UPDATE: Edited to reflect the fact that Luca is not the developer of buytter.com
UPDATE 4/26/2009: Since posting this, it’s interesting to note that “how to block buytter” is among the top incoming Google searches sending users to Mr Blog – so apparently I’m not the only one considering these questions.
Yesterday, I spoke briefly about Tweefight, an App/Game that effects tweets that look a lot like the kind we often see on Facebook:
I just won a fight against @mrblog on Tweefight. I won! Do you want to fight? Try now …
Of course Tweefight was not the end, but the beginning. Today we find buytter.com where you can “purchase” your Twitter friends – sound familiar?
filos bought @mrblog for $ 200 http://buytter.com/filos
This led to a discussion about the implications of such applications. As I’ve noted before, Facebook, apps operate in the Facebook “walled garden” and, as a result, Facebook can offer users the option to “Block this application” (to opt-out) to avoid messages of the type above from appearing in their stream (what Facebook calls the “news feed”).
In the case of Twitter, because it is a mostly a “Stupid Network” (the good kind) Twitter doesn’t know which messages are bots or app-induced and which are genuine hand-crafted works of human imagination, so there is no “Block this Application” option.
I suggested that we should define a convention whereby app-generated messages like those above should be flagged with a hash tag (such as #fromapp or similar). Luca (developer of Tweefight) argues that Twitter should automatically handle such “app messages”:
“if a service opens the web twitter interface pre-filling it, twitter should add a tag”
As I said the other day, this might be a slippery slope. (To be fair, Luca is really proposing a Twitter UI (end applciation) change, not really a “network” change, so perhaps it’s not that risky.)
Anyway, these apps raise some serious questions for Twitter. Let me explain why these app messages received so much attention from me.
At one time, I didn’t expect to do much with Twitter. Now it has evolved into one of my high-attention-demanding data streams. Let me explain. What I mean is sort of a combination of “attention worthy” and “pain” (or scarcity). By that metric, Twitter is also a “high-cost” network. Email is lower cost – it doesn’t demand as much attention in terms of being an interruption – email can be done time-shifted. At the other end of the high-attention-demanding spectrum is a ringing telephone. Not only does it have to be dealt with in real-time, immediately, but it also is an interruption – I have to stop what I was doing to deal with it. This means an incoming phone call better be worth my time – my attention is the scare resource here, not the dollar-value cost of the call.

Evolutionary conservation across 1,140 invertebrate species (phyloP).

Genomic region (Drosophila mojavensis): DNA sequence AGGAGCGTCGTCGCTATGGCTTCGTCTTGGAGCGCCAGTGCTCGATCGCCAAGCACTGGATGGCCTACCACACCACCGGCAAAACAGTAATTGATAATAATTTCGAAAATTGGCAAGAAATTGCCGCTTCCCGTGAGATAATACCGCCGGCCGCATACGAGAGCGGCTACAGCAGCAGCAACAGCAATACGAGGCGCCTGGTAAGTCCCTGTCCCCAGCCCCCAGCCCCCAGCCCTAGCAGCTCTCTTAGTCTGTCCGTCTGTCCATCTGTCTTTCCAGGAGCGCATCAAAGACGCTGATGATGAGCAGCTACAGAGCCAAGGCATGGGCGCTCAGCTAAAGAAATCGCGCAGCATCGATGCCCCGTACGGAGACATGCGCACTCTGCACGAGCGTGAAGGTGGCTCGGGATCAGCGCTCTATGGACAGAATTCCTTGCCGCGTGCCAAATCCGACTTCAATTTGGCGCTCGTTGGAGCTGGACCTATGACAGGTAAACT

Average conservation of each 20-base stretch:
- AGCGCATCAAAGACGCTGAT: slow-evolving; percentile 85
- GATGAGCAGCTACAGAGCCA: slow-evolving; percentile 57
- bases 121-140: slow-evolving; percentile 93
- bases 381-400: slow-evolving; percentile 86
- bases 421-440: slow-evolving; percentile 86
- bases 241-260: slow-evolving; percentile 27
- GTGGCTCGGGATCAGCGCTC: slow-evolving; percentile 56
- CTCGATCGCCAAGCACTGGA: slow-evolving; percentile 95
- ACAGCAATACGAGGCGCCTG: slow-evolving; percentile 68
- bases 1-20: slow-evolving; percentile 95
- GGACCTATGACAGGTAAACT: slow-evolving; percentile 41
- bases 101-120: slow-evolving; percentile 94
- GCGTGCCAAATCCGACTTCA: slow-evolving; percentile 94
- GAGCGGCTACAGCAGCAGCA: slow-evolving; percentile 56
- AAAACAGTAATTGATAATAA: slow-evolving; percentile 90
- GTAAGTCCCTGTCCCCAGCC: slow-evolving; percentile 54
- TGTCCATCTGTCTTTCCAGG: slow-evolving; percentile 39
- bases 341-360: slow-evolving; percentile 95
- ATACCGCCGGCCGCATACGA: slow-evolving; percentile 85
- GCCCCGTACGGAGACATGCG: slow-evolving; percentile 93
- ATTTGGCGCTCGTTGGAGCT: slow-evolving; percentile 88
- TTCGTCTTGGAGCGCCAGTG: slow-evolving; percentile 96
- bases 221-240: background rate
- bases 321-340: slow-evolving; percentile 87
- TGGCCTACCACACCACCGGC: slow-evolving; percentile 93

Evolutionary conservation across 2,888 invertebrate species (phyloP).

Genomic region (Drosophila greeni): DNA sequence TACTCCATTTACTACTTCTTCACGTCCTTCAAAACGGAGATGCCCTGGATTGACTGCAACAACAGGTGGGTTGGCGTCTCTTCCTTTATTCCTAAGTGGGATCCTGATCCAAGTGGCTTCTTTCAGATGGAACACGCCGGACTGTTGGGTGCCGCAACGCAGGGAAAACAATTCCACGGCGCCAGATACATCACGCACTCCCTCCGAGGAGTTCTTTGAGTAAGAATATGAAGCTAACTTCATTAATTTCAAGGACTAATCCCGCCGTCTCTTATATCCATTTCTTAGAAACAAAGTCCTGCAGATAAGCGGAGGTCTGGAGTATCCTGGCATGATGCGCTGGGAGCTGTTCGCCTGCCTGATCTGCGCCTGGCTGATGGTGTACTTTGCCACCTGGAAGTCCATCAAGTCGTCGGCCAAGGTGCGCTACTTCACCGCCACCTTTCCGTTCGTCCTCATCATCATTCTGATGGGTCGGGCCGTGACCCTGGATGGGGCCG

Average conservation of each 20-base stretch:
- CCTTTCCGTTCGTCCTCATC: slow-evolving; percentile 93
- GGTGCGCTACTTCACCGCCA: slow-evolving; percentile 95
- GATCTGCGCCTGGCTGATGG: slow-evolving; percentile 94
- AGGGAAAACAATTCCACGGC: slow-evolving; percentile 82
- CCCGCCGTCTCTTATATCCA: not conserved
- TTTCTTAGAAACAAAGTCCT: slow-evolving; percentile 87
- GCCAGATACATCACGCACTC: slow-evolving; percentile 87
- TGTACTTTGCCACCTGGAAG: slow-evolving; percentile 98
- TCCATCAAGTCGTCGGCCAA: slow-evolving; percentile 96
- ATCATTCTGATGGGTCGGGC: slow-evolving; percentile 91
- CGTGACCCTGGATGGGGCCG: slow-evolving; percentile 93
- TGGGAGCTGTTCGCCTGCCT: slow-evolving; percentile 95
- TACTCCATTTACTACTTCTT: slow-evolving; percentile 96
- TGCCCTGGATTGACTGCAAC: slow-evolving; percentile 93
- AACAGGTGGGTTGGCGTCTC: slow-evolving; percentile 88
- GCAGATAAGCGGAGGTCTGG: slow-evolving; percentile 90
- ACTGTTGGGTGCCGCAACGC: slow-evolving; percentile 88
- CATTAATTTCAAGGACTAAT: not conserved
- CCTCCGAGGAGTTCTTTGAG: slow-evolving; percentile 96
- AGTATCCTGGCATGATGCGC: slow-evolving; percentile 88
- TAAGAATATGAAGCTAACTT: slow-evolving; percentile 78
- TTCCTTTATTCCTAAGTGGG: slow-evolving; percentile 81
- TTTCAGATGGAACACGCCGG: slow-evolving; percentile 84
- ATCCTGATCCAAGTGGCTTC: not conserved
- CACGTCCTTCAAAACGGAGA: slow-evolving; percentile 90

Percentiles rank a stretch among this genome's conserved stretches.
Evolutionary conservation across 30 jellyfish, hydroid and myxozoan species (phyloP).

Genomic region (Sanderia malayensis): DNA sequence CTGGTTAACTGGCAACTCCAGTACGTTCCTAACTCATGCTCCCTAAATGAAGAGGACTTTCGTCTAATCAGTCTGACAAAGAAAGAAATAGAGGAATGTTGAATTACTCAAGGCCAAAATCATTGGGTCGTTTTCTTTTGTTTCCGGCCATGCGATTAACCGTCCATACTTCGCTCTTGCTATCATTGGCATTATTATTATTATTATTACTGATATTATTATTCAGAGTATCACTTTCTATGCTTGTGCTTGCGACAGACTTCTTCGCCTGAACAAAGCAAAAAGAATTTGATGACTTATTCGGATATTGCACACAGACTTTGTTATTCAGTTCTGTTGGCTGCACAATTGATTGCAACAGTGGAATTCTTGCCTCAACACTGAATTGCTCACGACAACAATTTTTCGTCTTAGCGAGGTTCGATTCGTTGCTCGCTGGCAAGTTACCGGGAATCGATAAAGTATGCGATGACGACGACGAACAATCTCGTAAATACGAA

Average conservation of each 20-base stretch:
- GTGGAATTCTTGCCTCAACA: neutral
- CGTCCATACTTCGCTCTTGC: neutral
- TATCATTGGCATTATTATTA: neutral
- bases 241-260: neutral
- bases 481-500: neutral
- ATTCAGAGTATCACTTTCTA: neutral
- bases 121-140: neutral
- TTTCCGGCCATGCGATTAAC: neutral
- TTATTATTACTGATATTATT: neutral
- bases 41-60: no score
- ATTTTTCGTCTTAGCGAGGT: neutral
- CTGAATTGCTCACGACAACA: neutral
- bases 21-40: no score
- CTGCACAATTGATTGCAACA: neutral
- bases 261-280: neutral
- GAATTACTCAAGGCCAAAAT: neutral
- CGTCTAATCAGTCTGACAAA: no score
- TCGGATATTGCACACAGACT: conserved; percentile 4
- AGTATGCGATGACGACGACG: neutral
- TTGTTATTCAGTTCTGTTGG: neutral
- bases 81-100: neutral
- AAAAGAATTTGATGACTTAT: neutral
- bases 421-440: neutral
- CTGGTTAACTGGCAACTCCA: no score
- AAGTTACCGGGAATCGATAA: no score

At first, Twitter was pretty low on this scale – and I didn’t expect it to move up. I was wrong (not the first time, and won’t be the last). Over time, I’ve tweaked and tuned my Twitter setup, trimmed who I follow, device settings, etc. such that Goldilocks would be proud – it’s “just right”. I even set things up so Twitter hooks into one of my more precious (high-attention-demanding) channels: SMS. I receive direct messages on my mobile. I also have scripts in place so I receive @mrblog mentions via SMS too. This has been “just right” – that is until yesterday, when I started receiving Facebook-App-like drivel messages like those above on my cell phone. It’s not fun being interrupted by an annoying SMS tone because someone threw a shoe at you. Suddenly my “just right” Twitter data flow became “too hot”.
So just as Twitter was getting useful, and I could trust it with high-attention-demanding respect, blam! Now I have to rethink all that. This is why the Tweefight and buytter apps are important. Such apps have the potential to change Twitter in very fundamental ways. For me, this happened within a few SMS messages, but for others it will happen too, eventually, one way or another – and they may not even realize it – they will just never use Twitter in a more “attention-demanding” mode, thus changing the value, if not the very nature, of Twitter.
Today, Twitter holds something over on Facebook. Twitter has access to my SMS channel. There’s no way I’d let Facebook send me SMS text messages – they’ve already proven they’re not worthy (changing the value of the Facebook news feed). So Twitter’s stream today is higher value than Facebook’s. But that can change, and apps like Tweefight and buytter provide an example of a possible shift in direction of the Twitter user profile. For some people, this maybe increases their value of the Twitter info stream – I’m not one of those people.
Where Twitter goes from here is really up to all of us.